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Wisteria

Wisteria is a genus of about ten species of woody climbing vines native to eastern North America (United States) and east Asia (China, Korea, Japan). The vines climb by twining their entire stems either clockwise (As in Wisteria floribunda) or counter-clockwise (Wisteria sinensis) round any available support. They can climb as high as 20m above ground and spread at least half that far laterally.

The leaves are alternate, 15-35 cm long, pinnate, with 9-19 leaflets. The flowers are produced in pendulous racemes 10-80 cm long, similar to those of genus Laburnum, but purple, violet, pink or white, not yellow. Flowering is in the spring (just before or as the leaves open) in some Asian species, and in mid to late summer in the American species and W. japonica. The flowers of some species are fragrant, most notably Wisteria sinensis. The seeds are produced in pods similar to those of laburnum, and, like that genus, are poisonous.

The genus was named after Dr. Caspar Wistar (1761-1818), a professor of anatomy at the University of Pennsylvania. As a consequence, the name is sometimes given as "Wistaria", but the spelling Wisteria is conserved under the International Code of Botanical Nomenclature.


Species

* Wisteria brachybotrys
* Wisteria floribunda - Japanese Wisteria
* Wisteria frutescens - American Wisteria
* Wisteria japonica
* Wisteria macrostachya - Kentucky Wisteria
* Wisteria sinensis - Chinese Wisteria
* Wisteria venusta - Silky Wisteria
* Wisteria villosa

Wisteria Cultivation

Wisteria, especially Wisteria sinensis, is very hardy and fast-growing. It can grow in fairly poor--quality soils but prefers fertile, moist, well-drained ones. It thrives in full sun to partial shade.

Wisteria can be propogated via hardwood cutting, softwood cuttings, or seed. However, seeded specimens can take decades to bloom; for that reason it is best to only grow plants that have been started from rooted cuttings or grafted cultivars known to flower well. Another reason for failure to bloom can be excessive fertilizer (particularly nitrogen). Wisteria has nitrogen fixing capability and thus mature plants may benefit from added potassium and phosphate but not nitrogen. Finally, wisteria can be reluctant to bloom because it has not reached maturity. Maturation may require only a few years as in Kentucky Wisteria or nearly twenty as in Chinese Wisteria. Maturation, can be forced by physically abusing the main trunk, root pruning, or drought stress.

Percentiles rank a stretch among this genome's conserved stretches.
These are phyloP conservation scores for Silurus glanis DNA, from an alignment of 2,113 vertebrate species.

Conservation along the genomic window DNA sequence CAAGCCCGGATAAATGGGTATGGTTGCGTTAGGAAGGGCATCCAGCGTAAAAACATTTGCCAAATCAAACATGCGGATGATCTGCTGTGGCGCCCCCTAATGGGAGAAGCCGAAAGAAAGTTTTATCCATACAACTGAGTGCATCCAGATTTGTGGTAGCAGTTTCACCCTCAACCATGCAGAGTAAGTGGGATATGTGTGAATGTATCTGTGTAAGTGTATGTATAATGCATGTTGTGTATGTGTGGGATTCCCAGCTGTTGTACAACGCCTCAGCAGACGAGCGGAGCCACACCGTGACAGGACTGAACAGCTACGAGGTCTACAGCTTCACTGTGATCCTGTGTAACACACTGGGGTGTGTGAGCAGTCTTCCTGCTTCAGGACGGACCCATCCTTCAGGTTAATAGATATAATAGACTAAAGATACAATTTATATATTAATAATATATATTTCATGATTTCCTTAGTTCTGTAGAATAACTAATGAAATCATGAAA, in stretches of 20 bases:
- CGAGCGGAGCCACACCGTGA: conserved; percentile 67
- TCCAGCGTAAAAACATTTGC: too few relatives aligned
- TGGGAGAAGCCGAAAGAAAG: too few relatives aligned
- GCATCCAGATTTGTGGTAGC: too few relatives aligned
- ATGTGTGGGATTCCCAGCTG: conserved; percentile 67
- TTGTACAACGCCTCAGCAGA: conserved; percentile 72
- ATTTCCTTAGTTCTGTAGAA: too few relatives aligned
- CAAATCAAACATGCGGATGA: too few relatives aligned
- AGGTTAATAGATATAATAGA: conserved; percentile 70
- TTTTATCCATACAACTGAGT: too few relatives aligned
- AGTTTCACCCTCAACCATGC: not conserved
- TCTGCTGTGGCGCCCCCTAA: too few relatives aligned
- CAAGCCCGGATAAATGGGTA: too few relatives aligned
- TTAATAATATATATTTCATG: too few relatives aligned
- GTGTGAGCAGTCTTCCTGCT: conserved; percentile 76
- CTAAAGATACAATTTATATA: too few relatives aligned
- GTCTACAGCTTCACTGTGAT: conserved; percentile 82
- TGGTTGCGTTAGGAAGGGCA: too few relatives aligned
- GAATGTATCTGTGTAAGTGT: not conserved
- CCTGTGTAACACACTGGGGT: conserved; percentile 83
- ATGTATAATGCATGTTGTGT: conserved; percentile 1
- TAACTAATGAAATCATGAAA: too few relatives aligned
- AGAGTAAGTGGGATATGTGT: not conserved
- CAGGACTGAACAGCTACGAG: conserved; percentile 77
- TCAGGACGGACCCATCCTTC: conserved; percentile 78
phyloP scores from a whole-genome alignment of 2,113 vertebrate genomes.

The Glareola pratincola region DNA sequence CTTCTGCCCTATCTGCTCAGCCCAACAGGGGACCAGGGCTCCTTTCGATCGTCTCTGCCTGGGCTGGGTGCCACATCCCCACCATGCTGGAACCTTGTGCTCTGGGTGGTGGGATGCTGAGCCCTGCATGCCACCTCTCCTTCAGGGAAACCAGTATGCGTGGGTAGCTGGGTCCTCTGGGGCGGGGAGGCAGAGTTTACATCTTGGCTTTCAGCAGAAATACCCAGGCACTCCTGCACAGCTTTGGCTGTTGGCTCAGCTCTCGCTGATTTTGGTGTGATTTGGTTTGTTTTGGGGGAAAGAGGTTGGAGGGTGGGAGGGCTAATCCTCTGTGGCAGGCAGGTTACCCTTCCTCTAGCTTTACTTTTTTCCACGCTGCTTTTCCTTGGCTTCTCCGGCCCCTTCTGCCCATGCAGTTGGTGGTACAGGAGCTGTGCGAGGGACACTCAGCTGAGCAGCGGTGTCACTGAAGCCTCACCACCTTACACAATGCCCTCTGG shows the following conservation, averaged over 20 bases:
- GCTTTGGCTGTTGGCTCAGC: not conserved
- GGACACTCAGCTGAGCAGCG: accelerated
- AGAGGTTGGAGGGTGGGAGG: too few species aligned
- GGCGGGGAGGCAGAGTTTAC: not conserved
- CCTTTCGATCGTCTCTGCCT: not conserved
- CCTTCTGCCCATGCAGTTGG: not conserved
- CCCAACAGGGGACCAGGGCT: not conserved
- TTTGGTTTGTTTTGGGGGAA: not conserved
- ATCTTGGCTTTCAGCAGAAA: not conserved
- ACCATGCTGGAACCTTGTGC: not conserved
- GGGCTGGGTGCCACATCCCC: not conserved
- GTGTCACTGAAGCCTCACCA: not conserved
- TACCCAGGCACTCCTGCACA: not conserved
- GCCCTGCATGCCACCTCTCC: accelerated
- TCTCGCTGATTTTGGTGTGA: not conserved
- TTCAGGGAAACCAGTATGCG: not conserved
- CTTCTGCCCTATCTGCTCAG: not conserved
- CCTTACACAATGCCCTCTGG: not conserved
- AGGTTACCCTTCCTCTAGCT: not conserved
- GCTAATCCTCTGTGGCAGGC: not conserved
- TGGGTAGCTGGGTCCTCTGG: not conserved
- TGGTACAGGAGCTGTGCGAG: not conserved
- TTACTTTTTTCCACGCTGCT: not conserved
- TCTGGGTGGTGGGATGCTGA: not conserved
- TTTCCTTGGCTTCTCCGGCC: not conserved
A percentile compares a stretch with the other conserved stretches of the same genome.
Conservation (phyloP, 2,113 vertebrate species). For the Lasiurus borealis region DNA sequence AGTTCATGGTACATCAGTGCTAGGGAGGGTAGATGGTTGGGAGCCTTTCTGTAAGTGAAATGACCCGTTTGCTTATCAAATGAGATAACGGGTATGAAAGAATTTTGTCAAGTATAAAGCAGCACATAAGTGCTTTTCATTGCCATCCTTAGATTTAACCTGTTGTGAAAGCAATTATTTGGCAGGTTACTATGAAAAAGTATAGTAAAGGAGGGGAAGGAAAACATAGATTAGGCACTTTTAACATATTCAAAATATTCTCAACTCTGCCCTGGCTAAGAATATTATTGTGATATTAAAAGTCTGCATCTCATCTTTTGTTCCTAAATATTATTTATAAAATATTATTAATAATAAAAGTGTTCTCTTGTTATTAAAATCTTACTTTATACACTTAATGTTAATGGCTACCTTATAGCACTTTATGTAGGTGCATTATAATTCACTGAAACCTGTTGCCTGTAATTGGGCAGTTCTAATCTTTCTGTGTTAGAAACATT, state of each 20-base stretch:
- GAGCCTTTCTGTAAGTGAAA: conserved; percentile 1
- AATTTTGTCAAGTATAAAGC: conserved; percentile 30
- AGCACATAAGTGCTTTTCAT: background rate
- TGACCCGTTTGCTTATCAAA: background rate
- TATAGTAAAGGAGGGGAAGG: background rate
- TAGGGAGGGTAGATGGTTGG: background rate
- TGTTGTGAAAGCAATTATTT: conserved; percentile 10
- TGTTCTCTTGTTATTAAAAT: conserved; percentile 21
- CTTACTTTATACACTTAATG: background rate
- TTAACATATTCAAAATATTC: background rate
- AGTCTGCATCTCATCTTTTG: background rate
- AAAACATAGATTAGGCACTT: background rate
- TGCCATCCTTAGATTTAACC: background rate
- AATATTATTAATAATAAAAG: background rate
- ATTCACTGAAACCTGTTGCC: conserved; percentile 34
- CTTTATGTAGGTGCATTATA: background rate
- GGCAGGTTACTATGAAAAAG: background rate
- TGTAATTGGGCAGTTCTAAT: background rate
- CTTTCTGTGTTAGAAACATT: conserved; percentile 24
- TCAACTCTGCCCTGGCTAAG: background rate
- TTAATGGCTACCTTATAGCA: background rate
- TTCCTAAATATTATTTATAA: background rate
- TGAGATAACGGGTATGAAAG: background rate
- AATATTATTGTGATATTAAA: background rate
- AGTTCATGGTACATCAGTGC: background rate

Wisteria can grow into an unattractive mound when unsupported but is at its best when allowed to clambor up a tree, pergola, wall, or other supporting structure. Whatever the case, the support must be strong indeed for old wisteria can grow into immensely strong and heavy wrist-thick trunk and stems. These will certainly rend latticework, crush thin wooden posts, and can even strangle large trees. Its pendulous racemes are best viewed from below. Wisteria is an aggressive grower which can quickly clog gutters, sometimes invade foundations, and cause other physical damage if not controlled. To avoid many of these problems, wisteria should not be planted near a dwelling.

Wisteria flowers develop in buds near the base of the previous year's growth, so pruning back side shoots to the basal few buds in early spring can enhance the visibility of the flowers. If it is desired to control the size of the plant, the side shoots can be shortened to 20-40 cm long in mid summer, and back to 10-20 cm in the fall. The flowers are edible and tasty and good in salads and can even be used to make wine.


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